Recently we found out about an online resource guide located at MYVISION.ORG. MYVISION.ORG is a non-profit company whose goal is to give you fact-based information about eye care and eye health. This information can assist you with sorting out what is fact and what is not when it comes to taking care of one of your most valuable assets, your eyes and your ability to see.
To accomplish this fact-based platform, MYVISION.ORG has brought together a Panel of Experts made up of board-certified ophthalmologists, optometrists and other eye professionals to review the content being published in the guide before it is published. Below you will find an excerpt from this very valuable tool. Please read through it and then click on the link to view and save the guide for an ongoing resource, it can assist you with making the best decisions when it comes to your sight!
Aging brings with it a lot of health issues. As you approach midlife, ophthalmologist visits will likely become more frequent because of changes in your body.
How Aging Affects Your Eyes
First, you will probably have difficulties focusing on close objects, and your peripheral vision may have decreased by 20 degrees by the time you enter your 70s.
Reduced near vision is because the lenses inside your eyes harden and become less flexible with age, losing their ability to change focus. Further, your eyes become more dry, leading to some eye conditions like corneal abrasion, corneal ulcers and inflammation.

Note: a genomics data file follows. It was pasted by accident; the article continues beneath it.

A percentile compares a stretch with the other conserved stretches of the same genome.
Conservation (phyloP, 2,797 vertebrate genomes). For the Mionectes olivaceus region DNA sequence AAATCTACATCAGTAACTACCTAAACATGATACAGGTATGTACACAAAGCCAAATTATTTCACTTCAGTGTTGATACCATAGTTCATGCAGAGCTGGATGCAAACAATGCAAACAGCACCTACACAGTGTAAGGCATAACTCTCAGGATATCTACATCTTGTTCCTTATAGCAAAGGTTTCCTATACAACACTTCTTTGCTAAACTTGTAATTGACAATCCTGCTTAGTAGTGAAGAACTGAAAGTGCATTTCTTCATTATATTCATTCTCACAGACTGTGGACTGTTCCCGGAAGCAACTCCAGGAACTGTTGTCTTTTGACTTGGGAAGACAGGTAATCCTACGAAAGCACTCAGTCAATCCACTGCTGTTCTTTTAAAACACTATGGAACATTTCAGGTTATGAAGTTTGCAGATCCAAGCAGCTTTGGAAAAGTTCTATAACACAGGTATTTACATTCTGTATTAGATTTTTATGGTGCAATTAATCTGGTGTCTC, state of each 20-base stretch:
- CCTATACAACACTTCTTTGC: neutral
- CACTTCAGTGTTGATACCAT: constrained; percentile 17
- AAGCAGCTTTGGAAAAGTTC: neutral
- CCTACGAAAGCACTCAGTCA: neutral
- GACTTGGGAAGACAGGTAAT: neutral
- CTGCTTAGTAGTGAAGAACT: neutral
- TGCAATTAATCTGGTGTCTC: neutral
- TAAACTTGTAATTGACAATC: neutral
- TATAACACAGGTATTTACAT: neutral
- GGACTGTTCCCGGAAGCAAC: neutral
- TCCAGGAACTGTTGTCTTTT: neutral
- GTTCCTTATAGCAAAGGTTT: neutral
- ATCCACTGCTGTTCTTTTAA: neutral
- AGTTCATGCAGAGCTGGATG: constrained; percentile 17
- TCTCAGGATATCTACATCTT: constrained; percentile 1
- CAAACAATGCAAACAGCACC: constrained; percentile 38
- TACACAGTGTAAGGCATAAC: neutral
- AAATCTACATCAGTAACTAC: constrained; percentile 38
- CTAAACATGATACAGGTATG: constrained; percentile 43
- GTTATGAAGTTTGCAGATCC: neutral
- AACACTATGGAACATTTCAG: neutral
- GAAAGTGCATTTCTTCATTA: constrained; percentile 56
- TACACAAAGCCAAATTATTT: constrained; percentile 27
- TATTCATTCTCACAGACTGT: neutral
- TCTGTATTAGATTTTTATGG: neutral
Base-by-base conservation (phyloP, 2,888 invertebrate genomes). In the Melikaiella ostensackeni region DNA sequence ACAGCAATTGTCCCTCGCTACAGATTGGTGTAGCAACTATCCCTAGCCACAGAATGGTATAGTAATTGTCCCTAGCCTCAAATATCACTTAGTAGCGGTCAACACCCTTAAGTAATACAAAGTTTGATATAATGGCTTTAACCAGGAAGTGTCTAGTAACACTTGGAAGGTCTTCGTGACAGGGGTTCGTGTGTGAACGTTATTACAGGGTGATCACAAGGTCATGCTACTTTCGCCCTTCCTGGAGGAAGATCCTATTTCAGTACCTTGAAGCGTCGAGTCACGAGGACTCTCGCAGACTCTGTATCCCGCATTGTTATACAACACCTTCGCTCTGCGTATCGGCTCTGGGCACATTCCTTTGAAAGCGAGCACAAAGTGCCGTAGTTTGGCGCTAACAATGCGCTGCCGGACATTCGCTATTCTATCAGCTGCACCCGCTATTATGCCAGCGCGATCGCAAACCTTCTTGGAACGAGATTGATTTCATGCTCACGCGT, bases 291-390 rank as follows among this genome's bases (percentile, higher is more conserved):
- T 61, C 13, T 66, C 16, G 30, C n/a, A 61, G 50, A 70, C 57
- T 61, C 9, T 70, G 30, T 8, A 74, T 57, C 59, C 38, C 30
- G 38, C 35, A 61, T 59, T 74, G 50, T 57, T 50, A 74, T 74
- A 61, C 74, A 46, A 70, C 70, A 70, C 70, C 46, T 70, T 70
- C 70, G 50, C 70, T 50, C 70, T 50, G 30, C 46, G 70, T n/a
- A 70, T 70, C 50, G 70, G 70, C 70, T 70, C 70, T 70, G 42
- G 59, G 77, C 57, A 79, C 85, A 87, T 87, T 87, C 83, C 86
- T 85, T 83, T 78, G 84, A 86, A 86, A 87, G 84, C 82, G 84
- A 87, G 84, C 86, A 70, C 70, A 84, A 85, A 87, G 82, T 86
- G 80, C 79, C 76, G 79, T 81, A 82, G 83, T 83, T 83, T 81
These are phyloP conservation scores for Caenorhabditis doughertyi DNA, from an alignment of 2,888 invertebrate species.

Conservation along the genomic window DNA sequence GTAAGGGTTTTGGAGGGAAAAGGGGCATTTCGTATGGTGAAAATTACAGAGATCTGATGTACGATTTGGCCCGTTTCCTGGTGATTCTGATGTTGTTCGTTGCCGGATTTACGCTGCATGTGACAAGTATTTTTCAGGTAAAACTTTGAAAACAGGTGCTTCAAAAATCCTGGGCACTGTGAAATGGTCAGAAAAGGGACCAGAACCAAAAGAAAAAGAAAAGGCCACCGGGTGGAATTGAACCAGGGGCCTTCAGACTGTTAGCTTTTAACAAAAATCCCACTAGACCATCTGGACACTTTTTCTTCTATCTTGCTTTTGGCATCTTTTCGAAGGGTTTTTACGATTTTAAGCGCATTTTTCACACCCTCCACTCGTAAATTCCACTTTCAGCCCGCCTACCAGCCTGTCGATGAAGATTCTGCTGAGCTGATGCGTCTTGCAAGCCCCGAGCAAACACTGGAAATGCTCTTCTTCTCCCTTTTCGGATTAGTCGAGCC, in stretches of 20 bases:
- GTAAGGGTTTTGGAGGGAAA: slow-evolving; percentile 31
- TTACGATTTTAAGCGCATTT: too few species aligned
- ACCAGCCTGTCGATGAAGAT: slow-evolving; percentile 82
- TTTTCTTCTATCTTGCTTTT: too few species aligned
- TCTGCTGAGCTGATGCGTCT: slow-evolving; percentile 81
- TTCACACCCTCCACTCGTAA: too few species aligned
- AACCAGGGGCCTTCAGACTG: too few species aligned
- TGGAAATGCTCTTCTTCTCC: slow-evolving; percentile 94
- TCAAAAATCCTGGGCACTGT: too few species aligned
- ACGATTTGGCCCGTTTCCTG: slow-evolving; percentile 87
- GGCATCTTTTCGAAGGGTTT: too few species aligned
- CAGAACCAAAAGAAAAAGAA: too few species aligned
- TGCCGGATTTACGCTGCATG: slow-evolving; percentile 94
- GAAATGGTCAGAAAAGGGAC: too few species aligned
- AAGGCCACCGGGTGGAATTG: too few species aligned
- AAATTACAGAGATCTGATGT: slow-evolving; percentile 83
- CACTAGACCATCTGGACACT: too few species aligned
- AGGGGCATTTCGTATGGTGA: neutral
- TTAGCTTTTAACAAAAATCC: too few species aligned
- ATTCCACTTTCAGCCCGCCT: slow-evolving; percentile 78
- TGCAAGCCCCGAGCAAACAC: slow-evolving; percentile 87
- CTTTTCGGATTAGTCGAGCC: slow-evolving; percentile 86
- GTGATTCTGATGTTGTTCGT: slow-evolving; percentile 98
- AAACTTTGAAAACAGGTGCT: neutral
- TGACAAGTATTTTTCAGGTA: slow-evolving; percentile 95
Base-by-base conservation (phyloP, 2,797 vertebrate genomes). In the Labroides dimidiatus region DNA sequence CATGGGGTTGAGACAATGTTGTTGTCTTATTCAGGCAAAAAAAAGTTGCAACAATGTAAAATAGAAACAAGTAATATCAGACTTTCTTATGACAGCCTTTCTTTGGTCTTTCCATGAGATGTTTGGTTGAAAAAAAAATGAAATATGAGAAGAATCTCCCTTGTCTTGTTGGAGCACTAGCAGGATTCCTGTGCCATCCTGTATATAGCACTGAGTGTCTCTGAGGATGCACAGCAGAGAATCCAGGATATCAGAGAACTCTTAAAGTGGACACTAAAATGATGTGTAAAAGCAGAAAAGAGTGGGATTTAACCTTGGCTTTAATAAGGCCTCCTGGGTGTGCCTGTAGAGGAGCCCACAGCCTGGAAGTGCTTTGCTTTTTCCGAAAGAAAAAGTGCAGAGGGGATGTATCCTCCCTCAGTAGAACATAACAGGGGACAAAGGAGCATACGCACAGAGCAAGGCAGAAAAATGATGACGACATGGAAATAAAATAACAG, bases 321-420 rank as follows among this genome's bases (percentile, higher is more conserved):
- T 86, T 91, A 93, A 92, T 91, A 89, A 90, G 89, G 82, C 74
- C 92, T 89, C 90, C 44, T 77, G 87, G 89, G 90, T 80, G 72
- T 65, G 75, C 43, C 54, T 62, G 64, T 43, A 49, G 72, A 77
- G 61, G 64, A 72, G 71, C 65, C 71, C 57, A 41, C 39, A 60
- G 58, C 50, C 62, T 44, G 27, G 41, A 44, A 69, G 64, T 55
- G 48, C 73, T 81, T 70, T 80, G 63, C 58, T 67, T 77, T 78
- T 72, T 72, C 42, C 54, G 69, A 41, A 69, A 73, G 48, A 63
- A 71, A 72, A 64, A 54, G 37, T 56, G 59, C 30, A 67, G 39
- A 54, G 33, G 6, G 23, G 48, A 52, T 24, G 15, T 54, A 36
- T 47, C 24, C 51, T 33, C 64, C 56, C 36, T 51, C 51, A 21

As of mid-2020, more than 4.2 million Americans aged 40 years or older had common visual disorders.
Signs of Age-Related Vision Changes
If you’re above 40, you may have started:
- Placing a magazine or cellphone at arm’s length to see clearly
- Straining to see objects up close
- Finding it hard to distinguish colors
- Becoming sensitive to bright light
- Having blurry vision with dim lights
Common Age-Related Vision Issues
Refractive errors are the most common eye problem in the US, affecting more than 150 million Americans.
National Eye Institute Refractive errors refer to a group of eye problems that make it hard for light rays to focus on the retina (a light-sensitive layer of cells at the back of the eye that receive and organize information).
If the lens is defective or inflexible, you will experience common sight issues such as farsightedness (hyperopia), nearsightedness (myopia), or astigmatism. Middle-aged people tend to experience presbyopia, where distant vision is better than up close.
To continue reading and to gain access to this valuable resource please click on the myvison.org link below: